But Krishna West is different from these past and on-going bridge-preaching projects in that it aims to establish a fully Krishna conscious society on the idea that culture is external to bhakti, that it is irrelevant. Bridge-preaching before Krishna West had always operated under the assumption that once one becomes serious about Krishna consciousness, he, or she, will automatically warm up to ISKCON’s internal culture. Krishna West, however, rejects this assumption. Because they say that culture is external, encouraging others to adopt some other culture foreign to their own tastes should be discouraged and considered undesirable. Since they regard culture as external to bhakti, they consider culture to be just as irrelevant in the mature stage of Krishna consciousness as it is in the beginning. The Krishna conscious community envisioned by Krishna West is therefore bridge-preaching scaled up from a peripheral outreach program to an extensive, fully mature, Krishna conscious society, but one in which culture is considered irrelevant to Krishna consciousness. read more

Where Do the Fallen Souls Fall From?

When we hear that we live in this material world because we are “fallen souls,” it’s natural for us to ask, “Where have we fallen from?”

Srila Prabhupada says that as living souls we are all originally Krishna conscious. But what does that mean? Were we all originally with Krishna in the spiritual world? And if so, how could we ever have fallen? InBhagavad-gita Lord Krishna says, “Once you attain to that spiritual world, you never fall.” So how then could we have fallen from there to begin with?

Some have tried to work around this problem by suggesting a different idea: We fell not from Krishna’s personal abode but from the brahmajyoti, the effulgent light that surrounds it. As stated in Srimad-Bhagavatam, yogis who seek the impersonal aspect of the Supreme may merge into that effulgent light—only to fall back later to the material world. Perhaps, then, we originally fell from the brahmajyoti. read more

Covering The Head Has Nothing To Do With Muslims

This is a response to a comment made by Gaura Keshava Prabhu in which he espouses the opinion that head covering by North Indian women is an imposition from Islam.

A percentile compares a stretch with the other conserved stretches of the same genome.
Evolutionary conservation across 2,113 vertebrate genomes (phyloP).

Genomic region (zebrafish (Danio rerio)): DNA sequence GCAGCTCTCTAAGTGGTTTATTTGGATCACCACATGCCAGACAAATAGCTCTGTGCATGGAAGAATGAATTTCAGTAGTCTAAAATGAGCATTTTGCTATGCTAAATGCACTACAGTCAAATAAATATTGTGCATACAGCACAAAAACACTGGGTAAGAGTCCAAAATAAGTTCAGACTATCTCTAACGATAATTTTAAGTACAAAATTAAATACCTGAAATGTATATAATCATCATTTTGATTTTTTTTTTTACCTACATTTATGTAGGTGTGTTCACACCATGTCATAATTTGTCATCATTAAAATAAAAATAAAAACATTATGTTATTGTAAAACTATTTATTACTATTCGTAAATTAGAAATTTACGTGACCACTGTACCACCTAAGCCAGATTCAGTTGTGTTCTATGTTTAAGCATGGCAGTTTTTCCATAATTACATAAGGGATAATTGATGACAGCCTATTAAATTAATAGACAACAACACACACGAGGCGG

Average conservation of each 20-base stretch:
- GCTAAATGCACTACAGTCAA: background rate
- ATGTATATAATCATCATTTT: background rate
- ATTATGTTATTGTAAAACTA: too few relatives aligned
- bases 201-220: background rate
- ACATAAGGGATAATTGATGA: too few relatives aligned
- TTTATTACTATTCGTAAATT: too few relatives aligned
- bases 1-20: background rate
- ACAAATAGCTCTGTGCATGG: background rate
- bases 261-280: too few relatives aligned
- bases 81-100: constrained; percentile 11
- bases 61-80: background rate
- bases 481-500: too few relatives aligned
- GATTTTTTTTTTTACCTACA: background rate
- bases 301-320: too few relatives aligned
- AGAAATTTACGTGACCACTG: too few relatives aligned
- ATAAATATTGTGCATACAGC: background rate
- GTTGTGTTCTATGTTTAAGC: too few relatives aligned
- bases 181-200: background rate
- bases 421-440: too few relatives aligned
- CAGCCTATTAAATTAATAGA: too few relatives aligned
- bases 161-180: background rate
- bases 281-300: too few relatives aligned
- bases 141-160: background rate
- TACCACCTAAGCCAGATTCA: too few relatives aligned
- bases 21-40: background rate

The theory that North Indian women cover their head with a sari because of Islamic influence is not a sound idea for several reasons. There are places in North India that had very little or no Islamic political domination yet the women cover their heads with sari. And there are large swaths of South India that were under Islamic domination for centuries and the women there don’t cover their heads with saris.

Nepali lady with head covered at marriage read more

Nothing Can Taint The Words Of Srila Prabhupada

Q: Prabhu, how to distribute books if they are stolen from us by treacherous generals? You see, I’m angry. Isn’t spiritual knowledge so delicate in its conveyance? Don’t we become camp followers by spreading knowledge that has already tainted spots? Isn’t that a trap for others and ourselves? Prabhu, kindly help this lost soul in his confused state, that does not know what to be done and what not to be done.

A: Dear Bolo Gauranga Prabhu, whoever you are. Please accept my most humble obeisances. All glories to Srila Prabhupada!

Assuming that your “anger” is powered by real concern for the purity of Srila Prabhupada’s movement and the maintenance of His legacy, I can only say that such purity would be certainly far more effectively protected if book distribution would be worldwide considered absolute priority as it was the case during Srila Prabhupada’s presence. And so I can only answer as follows: read more